The Sneaky Girl’s Guide to eBay


Hello all! I apologize for being MIA lately – I have been having a test every week in school lately and plus I have been horribly ill with some type of intestinal malady that has really taken the life out of me. But don’t worry – I’m not abandoning all of you! As a matter of fact, due to my recent addiction to eBay, I decided I would dedicate a whole post on how to find, decipher, and sneakily bid on items, particularly of a vintage nature.

First, we will touch upon how and what to search for, then picking through what you find with a deciphering eye. Then comes the fun part – how to bid on the item of your lust in a way that will turn the tables in your favour from others. Ready? Let’s go!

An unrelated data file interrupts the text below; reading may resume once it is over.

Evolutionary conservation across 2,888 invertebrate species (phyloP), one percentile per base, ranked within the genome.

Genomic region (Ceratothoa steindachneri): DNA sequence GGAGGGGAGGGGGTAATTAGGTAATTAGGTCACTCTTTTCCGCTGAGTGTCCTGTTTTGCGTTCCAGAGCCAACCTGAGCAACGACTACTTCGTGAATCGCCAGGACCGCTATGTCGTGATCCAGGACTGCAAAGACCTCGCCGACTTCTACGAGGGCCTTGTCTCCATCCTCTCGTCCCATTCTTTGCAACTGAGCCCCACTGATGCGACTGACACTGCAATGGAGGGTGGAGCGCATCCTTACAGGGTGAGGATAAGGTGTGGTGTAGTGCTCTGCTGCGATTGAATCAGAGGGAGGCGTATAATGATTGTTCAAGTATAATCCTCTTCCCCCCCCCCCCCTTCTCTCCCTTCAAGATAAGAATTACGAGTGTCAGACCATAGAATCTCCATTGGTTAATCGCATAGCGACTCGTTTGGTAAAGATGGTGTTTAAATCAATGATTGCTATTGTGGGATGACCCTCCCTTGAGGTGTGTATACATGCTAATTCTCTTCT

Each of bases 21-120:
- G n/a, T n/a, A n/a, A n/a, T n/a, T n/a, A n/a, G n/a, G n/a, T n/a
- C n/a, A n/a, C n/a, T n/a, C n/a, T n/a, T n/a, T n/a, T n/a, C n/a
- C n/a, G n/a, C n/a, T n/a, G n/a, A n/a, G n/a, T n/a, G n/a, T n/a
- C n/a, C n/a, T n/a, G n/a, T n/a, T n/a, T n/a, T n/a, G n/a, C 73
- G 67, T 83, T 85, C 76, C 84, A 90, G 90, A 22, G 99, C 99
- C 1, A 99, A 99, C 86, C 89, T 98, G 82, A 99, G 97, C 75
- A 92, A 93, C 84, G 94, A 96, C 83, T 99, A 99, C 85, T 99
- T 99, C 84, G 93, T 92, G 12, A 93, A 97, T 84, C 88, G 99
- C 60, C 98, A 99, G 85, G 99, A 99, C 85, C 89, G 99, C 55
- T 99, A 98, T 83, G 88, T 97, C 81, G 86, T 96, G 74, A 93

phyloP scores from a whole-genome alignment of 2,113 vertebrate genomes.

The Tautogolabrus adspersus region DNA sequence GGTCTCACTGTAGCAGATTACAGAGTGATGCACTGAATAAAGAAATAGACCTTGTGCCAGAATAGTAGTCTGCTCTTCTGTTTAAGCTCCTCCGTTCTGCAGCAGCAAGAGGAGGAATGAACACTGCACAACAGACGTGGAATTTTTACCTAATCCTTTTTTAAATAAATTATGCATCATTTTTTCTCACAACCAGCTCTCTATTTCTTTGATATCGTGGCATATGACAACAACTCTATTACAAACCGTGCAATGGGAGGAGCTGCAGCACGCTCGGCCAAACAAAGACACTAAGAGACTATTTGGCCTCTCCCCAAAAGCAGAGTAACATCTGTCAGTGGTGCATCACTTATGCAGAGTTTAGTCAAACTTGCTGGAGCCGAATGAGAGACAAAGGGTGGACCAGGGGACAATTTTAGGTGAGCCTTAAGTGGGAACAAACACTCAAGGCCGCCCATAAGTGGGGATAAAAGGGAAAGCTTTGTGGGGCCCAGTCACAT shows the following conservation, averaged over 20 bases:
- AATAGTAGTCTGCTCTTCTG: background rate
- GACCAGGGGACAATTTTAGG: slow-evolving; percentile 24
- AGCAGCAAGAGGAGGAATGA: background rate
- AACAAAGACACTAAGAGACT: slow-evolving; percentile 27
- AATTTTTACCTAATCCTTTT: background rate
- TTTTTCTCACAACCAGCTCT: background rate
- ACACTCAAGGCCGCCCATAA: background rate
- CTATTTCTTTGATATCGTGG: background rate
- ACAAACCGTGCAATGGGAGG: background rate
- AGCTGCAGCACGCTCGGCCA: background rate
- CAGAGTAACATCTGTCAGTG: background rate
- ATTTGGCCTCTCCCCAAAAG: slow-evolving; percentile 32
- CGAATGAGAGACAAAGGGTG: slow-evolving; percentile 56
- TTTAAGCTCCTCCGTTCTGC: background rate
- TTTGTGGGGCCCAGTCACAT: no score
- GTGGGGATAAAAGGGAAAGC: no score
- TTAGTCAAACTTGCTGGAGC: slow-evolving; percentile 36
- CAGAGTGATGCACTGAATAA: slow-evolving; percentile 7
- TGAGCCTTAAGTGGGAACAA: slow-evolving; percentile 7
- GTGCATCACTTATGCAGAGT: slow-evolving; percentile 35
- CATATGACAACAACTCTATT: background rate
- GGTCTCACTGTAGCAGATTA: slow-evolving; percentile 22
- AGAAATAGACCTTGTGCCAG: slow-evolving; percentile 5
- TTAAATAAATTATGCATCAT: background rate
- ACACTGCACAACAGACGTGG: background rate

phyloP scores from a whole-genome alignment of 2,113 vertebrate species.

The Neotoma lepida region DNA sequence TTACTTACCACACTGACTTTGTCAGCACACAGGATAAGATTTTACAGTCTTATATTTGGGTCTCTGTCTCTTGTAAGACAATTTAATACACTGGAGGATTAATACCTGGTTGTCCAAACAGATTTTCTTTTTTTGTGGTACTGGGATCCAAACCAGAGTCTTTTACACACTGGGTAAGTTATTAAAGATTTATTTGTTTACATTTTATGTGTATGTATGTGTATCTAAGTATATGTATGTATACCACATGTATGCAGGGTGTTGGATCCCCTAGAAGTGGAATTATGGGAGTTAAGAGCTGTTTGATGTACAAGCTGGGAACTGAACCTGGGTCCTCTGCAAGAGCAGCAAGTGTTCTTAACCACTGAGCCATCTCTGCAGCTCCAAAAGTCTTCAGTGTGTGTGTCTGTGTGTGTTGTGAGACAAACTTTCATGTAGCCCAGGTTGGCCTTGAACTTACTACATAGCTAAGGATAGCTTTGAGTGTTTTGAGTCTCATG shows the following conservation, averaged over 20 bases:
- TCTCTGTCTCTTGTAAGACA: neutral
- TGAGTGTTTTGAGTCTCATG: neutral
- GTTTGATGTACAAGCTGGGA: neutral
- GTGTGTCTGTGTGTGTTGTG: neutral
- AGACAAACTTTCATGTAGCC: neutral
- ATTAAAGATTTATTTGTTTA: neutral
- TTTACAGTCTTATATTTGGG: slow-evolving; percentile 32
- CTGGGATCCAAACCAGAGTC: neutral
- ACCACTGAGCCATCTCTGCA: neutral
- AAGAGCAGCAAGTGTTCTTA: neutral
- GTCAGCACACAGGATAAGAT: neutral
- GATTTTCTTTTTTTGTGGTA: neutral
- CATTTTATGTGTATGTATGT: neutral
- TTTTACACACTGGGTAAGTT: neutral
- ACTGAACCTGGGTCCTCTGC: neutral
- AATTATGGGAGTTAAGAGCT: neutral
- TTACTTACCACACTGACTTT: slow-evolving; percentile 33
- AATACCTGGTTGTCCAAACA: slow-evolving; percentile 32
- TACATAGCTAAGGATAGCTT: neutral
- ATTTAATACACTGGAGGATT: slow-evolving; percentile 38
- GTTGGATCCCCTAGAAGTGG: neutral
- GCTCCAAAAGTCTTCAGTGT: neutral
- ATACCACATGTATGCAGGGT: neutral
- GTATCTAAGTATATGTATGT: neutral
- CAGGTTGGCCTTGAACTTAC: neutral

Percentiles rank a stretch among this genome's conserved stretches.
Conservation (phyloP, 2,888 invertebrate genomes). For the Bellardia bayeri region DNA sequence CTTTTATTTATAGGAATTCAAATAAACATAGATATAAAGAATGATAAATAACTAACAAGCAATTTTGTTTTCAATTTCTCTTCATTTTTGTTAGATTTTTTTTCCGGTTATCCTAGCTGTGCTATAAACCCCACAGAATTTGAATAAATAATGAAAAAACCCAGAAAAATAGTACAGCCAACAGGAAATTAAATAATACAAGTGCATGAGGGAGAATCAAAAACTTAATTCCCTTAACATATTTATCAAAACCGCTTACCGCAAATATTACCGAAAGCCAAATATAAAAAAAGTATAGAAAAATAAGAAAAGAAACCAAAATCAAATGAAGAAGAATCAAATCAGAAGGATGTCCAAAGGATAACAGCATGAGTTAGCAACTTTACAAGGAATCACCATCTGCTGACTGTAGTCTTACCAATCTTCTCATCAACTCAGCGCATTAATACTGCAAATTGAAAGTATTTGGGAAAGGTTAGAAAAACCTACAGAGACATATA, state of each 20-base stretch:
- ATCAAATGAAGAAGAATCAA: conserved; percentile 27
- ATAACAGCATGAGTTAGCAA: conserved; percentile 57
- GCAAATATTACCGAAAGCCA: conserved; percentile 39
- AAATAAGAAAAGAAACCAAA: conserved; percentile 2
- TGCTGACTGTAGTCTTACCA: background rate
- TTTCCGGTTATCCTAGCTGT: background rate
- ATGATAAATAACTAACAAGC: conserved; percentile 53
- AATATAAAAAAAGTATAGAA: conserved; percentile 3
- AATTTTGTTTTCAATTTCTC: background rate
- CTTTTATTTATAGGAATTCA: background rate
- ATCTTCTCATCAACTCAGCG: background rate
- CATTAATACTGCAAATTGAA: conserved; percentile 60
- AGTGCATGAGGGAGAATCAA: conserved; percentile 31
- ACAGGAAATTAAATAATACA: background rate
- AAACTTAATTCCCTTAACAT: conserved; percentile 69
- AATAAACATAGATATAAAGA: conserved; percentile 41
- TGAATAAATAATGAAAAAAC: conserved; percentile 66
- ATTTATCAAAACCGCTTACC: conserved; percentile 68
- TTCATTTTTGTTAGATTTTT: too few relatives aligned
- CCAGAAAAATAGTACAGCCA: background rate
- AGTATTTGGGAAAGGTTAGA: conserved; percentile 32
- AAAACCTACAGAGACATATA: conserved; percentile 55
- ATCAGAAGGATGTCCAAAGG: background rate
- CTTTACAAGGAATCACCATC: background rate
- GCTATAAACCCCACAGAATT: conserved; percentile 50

1. What do I need to search for?

This is a labour of love for many. You can’t just expect to find what you want automatically upon the first search in the first few results. It happens, but rarely. What the key here is, is to use language and words to your advantage to bring you the best results. Keep in mind some people call things by different names, like here where I live we call it soda; out in the Midwest it’s called pop; and in the south it is indiscriminately called Coke no matter if it is Pepsi, Seven Up, or otherwise.

Here are some ideas for search terms:

Vintage: retro, midcentury, New Look, forties, fifties, sixties, 40s, 50s, 60s, atomic, rockabilly

Shirt: Blouse, pull over, button up, tee shirt, chemise, tunic

Shoes: loafer, heels, sandals, pumps, boot, foot wear

Pants: Slacks, trousers, jeans, britches